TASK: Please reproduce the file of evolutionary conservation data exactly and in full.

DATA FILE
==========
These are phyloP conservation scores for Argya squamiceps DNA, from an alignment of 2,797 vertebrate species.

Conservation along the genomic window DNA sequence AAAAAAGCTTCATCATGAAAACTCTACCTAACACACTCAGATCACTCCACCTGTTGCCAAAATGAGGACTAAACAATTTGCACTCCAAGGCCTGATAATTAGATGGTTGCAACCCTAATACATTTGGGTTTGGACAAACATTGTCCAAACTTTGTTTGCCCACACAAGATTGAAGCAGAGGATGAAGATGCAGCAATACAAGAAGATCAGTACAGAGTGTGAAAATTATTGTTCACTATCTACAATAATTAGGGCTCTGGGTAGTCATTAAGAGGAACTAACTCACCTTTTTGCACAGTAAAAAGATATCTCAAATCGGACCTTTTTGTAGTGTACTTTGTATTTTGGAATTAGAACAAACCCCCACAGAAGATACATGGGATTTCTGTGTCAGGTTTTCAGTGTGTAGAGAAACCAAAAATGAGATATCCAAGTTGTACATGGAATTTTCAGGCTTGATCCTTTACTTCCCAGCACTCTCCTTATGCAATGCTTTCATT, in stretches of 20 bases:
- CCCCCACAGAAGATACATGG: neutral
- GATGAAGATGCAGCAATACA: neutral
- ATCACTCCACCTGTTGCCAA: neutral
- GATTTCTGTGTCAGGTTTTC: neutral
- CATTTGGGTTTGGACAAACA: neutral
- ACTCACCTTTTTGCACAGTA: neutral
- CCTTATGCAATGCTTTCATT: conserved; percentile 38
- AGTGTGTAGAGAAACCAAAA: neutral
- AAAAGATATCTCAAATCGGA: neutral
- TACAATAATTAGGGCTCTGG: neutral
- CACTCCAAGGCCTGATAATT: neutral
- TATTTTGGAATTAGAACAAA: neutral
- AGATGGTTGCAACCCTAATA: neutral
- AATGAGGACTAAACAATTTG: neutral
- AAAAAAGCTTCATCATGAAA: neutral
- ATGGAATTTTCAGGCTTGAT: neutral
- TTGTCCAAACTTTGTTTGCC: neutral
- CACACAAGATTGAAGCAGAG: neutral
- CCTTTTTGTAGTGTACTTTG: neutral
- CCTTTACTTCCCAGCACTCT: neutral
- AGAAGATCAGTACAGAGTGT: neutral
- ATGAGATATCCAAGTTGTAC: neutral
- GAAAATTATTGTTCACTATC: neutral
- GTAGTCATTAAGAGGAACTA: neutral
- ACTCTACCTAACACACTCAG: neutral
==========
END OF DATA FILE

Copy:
These are phyloP conservation scores for Argya squamiceps DNA, from an alignment of 2,797 vertebrate species.

Conservation along the genomic window DNA sequence AAAAAAGCTTCATCATGAAAACTCTACCTAACACACTCAGATCACTCCACCTGTTGCCAAAATGAGGACTAAACAATTTGCACTCCAAGGCCTGATAATTAGATGGTTGCAACCCTAATACATTTGGGTTTGGACAAACATTGTCCAAACTTTGTTTGCCCACACAAGATTGAAGCAGAGGATGAAGATGCAGCAATACAAGAAGATCAGTACAGAGTGTGAAAATTATTGTTCACTATCTACAATAATTAGGGCTCTGGGTAGTCATTAAGAGGAACTAACTCACCTTTTTGCACAGTAAAAAGATATCTCAAATCGGACCTTTTTGTAGTGTACTTTGTATTTTGGAATTAGAACAAACCCCCACAGAAGATACATGGGATTTCTGTGTCAGGTTTTCAGTGTGTAGAGAAACCAAAAATGAGATATCCAAGTTGTACATGGAATTTTCAGGCTTGATCCTTTACTTCCCAGCACTCTCCTTATGCAATGCTTTCATT, in stretches of 20 bases:
- CCCCCACAGAAGATACATGG: neutral
- GATGAAGATGCAGCAATACA: neutral
- ATCACTCCACCTGTTGCCAA: neutral
- GATTTCTGTGTCAGGTTTTC: neutral
- CATTTGGGTTTGGACAAACA: neutral
- ACTCACCTTTTTGCACAGTA: neutral
- CCTTATGCAATGCTTTCATT: conserved; percentile 38
- AGTGTGTAGAGAAACCAAAA: neutral
- AAAAGATATCTCAAATCGGA: neutral
- TACAATAATTAGGGCTCTGG: neutral
- CACTCCAAGGCCTGATAATT: neutral
- TATTTTGGAATTAGAACAAA: neutral
- AGATGGTTGCAACCCTAATA: neutral
- AATGAGGACTAAACAATTTG: neutral
- AAAAAAGCTTCATCATGAAA: neutral
- ATGGAATTTTCAGGCTTGAT: neutral
- TTGTCCAAACTTTGTTTGCC: neutral
- CACACAAGATTGAAGCAGAG: neutral
- CCTTTTTGTAGTGTACTTTG: neutral
- CCTTTACTTCCCAGCACTCT: neutral
- AGAAGATCAGTACAGAGTGT: neutral
- ATGAGATATCCAAGTTGTAC: neutral
- GAAAATTATTGTTCACTATC: neutral
- GTAGTCATTAAGAGGAACTA: neutral
- ACTCTACCTAACACACTCAG: neutral